• The Court’s refusal to stay the operation of such legislation, based on presumed validity, undermines its own decisions and the democratic process.
  • In critical cases, such as the Chief Election Commissioner and other Election Commissioners (Appointment, Conditions of Service and Term of Office) Act, 2023, the Court’s inaction led to questionable conduct in the 2024 general election.

Targeted Legislation and Legislative Malice

  • The Citizenship (Amendment) Act and its rules exemplify targeted legislation with evident legislative malice.
  • The Act discriminates based on religion, excluding Muslims from the citizenship process.
  • Another example is the Muslim Women (Protection of Rights on Marriage) Act (2019), which criminalised instant triple talaq, despite its prior invalidation by the Supreme Court.
  • The Act did not effectively protect Muslim women and was perceived as divisive.
  • Anti-conversion laws in some States similarly follow a targeted legislative trend.

International Perspectives on Judicial Nullification

  • In the United States, conventional views also disfavored judicial nullification of statutes based on legislative malice.
  • However, contemporary realities necessitate rigorous judicial scrutiny of motivated legislation.
  • Legal scholars argue that animus cannot constitute a legitimate state interest, and targeted legislation reflects discriminatory intent.

Indian Precedents of Judicial Interdiction

  • There are precedents where the Supreme Court of India has effectively interdicted parliamentary legislations.
  • In the case of the 27% quota for Other Backward Community candidates in professional colleges, the Court initially issued a judicial injunction.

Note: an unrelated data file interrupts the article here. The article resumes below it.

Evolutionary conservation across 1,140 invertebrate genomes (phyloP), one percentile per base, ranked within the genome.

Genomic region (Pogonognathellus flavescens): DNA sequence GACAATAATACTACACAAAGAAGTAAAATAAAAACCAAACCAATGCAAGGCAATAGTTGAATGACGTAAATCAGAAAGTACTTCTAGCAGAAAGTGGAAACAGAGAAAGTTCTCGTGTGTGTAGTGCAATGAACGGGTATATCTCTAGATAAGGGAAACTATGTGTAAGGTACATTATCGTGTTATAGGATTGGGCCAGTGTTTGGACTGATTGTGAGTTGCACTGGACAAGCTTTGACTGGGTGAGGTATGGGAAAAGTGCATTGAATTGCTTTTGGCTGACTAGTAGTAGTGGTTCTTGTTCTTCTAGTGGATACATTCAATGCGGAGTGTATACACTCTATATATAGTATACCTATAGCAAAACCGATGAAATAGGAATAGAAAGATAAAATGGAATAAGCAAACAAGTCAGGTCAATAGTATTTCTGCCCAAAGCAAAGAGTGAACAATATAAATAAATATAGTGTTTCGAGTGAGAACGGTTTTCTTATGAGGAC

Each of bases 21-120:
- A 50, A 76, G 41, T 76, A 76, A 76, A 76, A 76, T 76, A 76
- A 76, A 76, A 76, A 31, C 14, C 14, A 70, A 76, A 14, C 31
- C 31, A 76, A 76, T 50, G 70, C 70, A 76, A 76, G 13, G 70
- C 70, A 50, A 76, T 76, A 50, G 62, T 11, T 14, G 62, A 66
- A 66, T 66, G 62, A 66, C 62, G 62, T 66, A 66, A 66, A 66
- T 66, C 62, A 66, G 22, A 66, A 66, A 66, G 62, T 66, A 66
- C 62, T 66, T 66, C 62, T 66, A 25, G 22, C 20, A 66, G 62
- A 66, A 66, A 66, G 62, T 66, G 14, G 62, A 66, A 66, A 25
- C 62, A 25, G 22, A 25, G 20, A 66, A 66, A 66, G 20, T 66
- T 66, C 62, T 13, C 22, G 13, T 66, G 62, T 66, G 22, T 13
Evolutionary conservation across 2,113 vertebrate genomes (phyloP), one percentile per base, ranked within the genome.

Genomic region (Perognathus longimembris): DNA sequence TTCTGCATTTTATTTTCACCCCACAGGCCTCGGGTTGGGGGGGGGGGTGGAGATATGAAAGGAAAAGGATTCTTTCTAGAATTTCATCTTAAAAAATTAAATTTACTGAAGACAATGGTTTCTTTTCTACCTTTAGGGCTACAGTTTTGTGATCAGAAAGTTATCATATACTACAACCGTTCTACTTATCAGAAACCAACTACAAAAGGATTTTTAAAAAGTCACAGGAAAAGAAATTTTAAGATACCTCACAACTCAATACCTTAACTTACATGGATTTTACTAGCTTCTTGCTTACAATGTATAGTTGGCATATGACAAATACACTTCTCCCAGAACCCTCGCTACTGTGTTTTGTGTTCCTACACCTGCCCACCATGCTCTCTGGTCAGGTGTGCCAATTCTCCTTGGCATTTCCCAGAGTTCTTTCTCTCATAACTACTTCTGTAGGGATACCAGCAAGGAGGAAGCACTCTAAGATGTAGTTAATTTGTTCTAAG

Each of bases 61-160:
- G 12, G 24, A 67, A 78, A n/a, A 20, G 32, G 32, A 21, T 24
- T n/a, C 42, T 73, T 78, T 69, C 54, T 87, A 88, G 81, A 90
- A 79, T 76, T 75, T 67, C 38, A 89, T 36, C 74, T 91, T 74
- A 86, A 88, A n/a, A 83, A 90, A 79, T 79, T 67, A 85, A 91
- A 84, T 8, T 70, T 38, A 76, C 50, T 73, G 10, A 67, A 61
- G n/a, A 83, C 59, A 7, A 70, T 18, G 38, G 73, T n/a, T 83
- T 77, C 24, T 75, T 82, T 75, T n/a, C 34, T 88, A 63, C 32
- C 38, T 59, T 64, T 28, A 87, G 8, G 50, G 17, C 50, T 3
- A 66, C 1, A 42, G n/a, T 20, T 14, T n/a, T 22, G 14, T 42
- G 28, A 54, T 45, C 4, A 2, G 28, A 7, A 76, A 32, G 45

• The Court also stayed the implementation of the contentious farm laws, which were eventually withdrawn following protests.

The Importance of Timely Judicial Review

  • Judicial review of unconstitutional or divisive statutes should be strong, immediate, and unambiguous.
  • The Supreme Court needs to learn from past experiences and consider the political consequences of its decisions.
  • Delay in judicial review often defeats the purpose of constitutional adjudication.
  • Time is crucial when reviewing malicious and unconstitutional laws to prevent irreversible damage.


  • The Supreme Court of India faces significant challenges in addressing contemporary legislative issues.
  • A proactive and timely judicial review process is essential to safeguard constitutional democracy and prevent the implementation of discriminatory laws.
  • By learning from past experiences and adapting its approach, the Court can better fulfil its counter-majoritarian role and protect the rights of all citizens.
Practice Question:  Examine the challenges posed by the Citizenship (Amendment) Act (CAA) to constitutional principles in India. How should the judiciary address these challenges to safeguard democratic values? (150 Words /10 marks)


2. Revisiting the Railway strike of 1974

Topic: GS2 – Governance
The article commemorates the 50th anniversary of the 1974 railway workers’ strike in India, highlighting its significance in organised labour history.

The strike, driven by poor working conditions and low wages, faced severe government repression but remains a symbol of worker solidarity and struggle against exploitation.

 Introduction to the 1974 Railway Workers’ Strike

  • The year 2024 marks the 50th anniversary of the 1974 railway workers’ general strike in India.
  • This strike is a significant event in the history of organised labour in India.
  • The strike demonstrated unprecedented working-class unity, affecting a vast geographical area and involving public participation.
  • Railway workers faced poor working conditions, decreasing wages and bonuses, and high prices of essential goods and oil.
  • The Third Pay Commission proposed a meagre wage hike, prompting the workers to go on strike on May 8, 1974.

Beginning of the Strike